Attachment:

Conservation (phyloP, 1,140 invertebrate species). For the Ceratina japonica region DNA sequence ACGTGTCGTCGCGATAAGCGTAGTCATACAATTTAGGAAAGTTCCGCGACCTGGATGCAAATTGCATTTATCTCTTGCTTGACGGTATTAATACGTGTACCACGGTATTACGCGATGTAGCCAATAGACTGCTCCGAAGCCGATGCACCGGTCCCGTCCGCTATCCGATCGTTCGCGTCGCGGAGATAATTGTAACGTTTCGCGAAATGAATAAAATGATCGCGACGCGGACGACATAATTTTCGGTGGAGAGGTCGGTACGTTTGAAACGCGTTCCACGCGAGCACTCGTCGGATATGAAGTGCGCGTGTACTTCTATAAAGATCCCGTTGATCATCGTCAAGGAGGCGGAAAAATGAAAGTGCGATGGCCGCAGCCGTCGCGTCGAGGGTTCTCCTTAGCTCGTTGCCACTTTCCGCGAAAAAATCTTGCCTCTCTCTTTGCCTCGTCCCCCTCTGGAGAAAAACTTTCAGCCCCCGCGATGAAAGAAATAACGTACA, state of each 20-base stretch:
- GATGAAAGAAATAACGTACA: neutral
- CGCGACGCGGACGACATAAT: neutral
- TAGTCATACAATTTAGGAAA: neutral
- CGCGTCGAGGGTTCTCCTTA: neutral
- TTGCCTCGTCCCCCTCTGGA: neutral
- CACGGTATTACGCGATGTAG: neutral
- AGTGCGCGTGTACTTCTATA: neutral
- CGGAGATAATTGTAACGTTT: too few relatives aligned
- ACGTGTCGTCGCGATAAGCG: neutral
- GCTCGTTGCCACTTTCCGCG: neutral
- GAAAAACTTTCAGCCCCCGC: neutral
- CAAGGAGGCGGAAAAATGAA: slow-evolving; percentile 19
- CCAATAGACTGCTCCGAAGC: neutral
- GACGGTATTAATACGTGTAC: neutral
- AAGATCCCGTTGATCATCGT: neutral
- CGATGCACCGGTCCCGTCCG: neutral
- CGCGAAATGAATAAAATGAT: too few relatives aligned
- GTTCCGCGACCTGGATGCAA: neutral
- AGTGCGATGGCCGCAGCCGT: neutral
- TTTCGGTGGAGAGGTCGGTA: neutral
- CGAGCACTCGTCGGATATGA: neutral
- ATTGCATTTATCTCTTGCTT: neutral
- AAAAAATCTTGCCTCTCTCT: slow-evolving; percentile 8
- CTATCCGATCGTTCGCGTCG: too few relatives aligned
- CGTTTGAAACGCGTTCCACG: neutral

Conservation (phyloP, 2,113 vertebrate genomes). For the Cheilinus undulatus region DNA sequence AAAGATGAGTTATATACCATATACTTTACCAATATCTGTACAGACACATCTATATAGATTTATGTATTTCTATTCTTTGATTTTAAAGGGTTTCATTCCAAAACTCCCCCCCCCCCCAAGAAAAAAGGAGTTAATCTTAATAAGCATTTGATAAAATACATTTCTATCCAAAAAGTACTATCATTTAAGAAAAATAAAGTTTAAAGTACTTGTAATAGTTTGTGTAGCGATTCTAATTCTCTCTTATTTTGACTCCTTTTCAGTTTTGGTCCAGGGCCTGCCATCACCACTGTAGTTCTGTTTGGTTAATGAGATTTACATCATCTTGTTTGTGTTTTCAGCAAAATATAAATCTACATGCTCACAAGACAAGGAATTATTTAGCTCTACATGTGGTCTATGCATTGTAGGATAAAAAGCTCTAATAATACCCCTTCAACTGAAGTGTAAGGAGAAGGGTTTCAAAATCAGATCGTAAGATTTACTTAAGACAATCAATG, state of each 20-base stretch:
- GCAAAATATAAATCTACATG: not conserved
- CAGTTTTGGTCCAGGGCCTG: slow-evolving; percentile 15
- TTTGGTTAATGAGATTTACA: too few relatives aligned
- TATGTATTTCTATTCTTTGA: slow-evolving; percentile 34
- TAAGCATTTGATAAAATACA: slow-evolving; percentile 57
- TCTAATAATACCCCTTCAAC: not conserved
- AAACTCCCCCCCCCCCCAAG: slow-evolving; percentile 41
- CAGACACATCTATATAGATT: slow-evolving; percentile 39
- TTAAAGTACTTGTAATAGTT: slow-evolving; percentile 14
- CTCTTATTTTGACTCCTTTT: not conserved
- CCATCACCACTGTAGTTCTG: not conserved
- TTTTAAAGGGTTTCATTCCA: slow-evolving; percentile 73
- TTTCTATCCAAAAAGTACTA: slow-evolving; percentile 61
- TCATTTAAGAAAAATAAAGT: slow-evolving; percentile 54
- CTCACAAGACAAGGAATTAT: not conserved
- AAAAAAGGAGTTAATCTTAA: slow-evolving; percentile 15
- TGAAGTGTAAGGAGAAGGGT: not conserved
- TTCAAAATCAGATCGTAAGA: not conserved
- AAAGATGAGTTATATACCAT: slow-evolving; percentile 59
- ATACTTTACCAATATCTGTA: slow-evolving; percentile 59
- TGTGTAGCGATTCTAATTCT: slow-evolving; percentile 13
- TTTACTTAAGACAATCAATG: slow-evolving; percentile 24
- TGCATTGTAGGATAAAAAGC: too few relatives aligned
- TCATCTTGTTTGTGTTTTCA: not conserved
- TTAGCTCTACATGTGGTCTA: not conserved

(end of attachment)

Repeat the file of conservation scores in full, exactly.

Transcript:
Conservation (phyloP, 1,140 invertebrate species). For the Ceratina japonica region DNA sequence ACGTGTCGTCGCGATAAGCGTAGTCATACAATTTAGGAAAGTTCCGCGACCTGGATGCAAATTGCATTTATCTCTTGCTTGACGGTATTAATACGTGTACCACGGTATTACGCGATGTAGCCAATAGACTGCTCCGAAGCCGATGCACCGGTCCCGTCCGCTATCCGATCGTTCGCGTCGCGGAGATAATTGTAACGTTTCGCGAAATGAATAAAATGATCGCGACGCGGACGACATAATTTTCGGTGGAGAGGTCGGTACGTTTGAAACGCGTTCCACGCGAGCACTCGTCGGATATGAAGTGCGCGTGTACTTCTATAAAGATCCCGTTGATCATCGTCAAGGAGGCGGAAAAATGAAAGTGCGATGGCCGCAGCCGTCGCGTCGAGGGTTCTCCTTAGCTCGTTGCCACTTTCCGCGAAAAAATCTTGCCTCTCTCTTTGCCTCGTCCCCCTCTGGAGAAAAACTTTCAGCCCCCGCGATGAAAGAAATAACGTACA, state of each 20-base stretch:
- GATGAAAGAAATAACGTACA: neutral
- CGCGACGCGGACGACATAAT: neutral
- TAGTCATACAATTTAGGAAA: neutral
- CGCGTCGAGGGTTCTCCTTA: neutral
- TTGCCTCGTCCCCCTCTGGA: neutral
- CACGGTATTACGCGATGTAG: neutral
- AGTGCGCGTGTACTTCTATA: neutral
- CGGAGATAATTGTAACGTTT: too few relatives aligned
- ACGTGTCGTCGCGATAAGCG: neutral
- GCTCGTTGCCACTTTCCGCG: neutral
- GAAAAACTTTCAGCCCCCGC: neutral
- CAAGGAGGCGGAAAAATGAA: slow-evolving; percentile 19
- CCAATAGACTGCTCCGAAGC: neutral
- GACGGTATTAATACGTGTAC: neutral
- AAGATCCCGTTGATCATCGT: neutral
- CGATGCACCGGTCCCGTCCG: neutral
- CGCGAAATGAATAAAATGAT: too few relatives aligned
- GTTCCGCGACCTGGATGCAA: neutral
- AGTGCGATGGCCGCAGCCGT: neutral
- TTTCGGTGGAGAGGTCGGTA: neutral
- CGAGCACTCGTCGGATATGA: neutral
- ATTGCATTTATCTCTTGCTT: neutral
- AAAAAATCTTGCCTCTCTCT: slow-evolving; percentile 8
- CTATCCGATCGTTCGCGTCG: too few relatives aligned
- CGTTTGAAACGCGTTCCACG: neutral

Conservation (phyloP, 2,113 vertebrate genomes). For the Cheilinus undulatus region DNA sequence AAAGATGAGTTATATACCATATACTTTACCAATATCTGTACAGACACATCTATATAGATTTATGTATTTCTATTCTTTGATTTTAAAGGGTTTCATTCCAAAACTCCCCCCCCCCCCAAGAAAAAAGGAGTTAATCTTAATAAGCATTTGATAAAATACATTTCTATCCAAAAAGTACTATCATTTAAGAAAAATAAAGTTTAAAGTACTTGTAATAGTTTGTGTAGCGATTCTAATTCTCTCTTATTTTGACTCCTTTTCAGTTTTGGTCCAGGGCCTGCCATCACCACTGTAGTTCTGTTTGGTTAATGAGATTTACATCATCTTGTTTGTGTTTTCAGCAAAATATAAATCTACATGCTCACAAGACAAGGAATTATTTAGCTCTACATGTGGTCTATGCATTGTAGGATAAAAAGCTCTAATAATACCCCTTCAACTGAAGTGTAAGGAGAAGGGTTTCAAAATCAGATCGTAAGATTTACTTAAGACAATCAATG, state of each 20-base stretch:
- GCAAAATATAAATCTACATG: not conserved
- CAGTTTTGGTCCAGGGCCTG: slow-evolving; percentile 15
- TTTGGTTAATGAGATTTACA: too few relatives aligned
- TATGTATTTCTATTCTTTGA: slow-evolving; percentile 34
- TAAGCATTTGATAAAATACA: slow-evolving; percentile 57
- TCTAATAATACCCCTTCAAC: not conserved
- AAACTCCCCCCCCCCCCAAG: slow-evolving; percentile 41
- CAGACACATCTATATAGATT: slow-evolving; percentile 39
- TTAAAGTACTTGTAATAGTT: slow-evolving; percentile 14
- CTCTTATTTTGACTCCTTTT: not conserved
- CCATCACCACTGTAGTTCTG: not conserved
- TTTTAAAGGGTTTCATTCCA: slow-evolving; percentile 73
- TTTCTATCCAAAAAGTACTA: slow-evolving; percentile 61
- TCATTTAAGAAAAATAAAGT: slow-evolving; percentile 54
- CTCACAAGACAAGGAATTAT: not conserved
- AAAAAAGGAGTTAATCTTAA: slow-evolving; percentile 15
- TGAAGTGTAAGGAGAAGGGT: not conserved
- TTCAAAATCAGATCGTAAGA: not conserved
- AAAGATGAGTTATATACCAT: slow-evolving; percentile 59
- ATACTTTACCAATATCTGTA: slow-evolving; percentile 59
- TGTGTAGCGATTCTAATTCT: slow-evolving; percentile 13
- TTTACTTAAGACAATCAATG: slow-evolving; percentile 24
- TGCATTGTAGGATAAAAAGC: too few relatives aligned
- TCATCTTGTTTGTGTTTTCA: not conserved
- TTAGCTCTACATGTGGTCTA: not conserved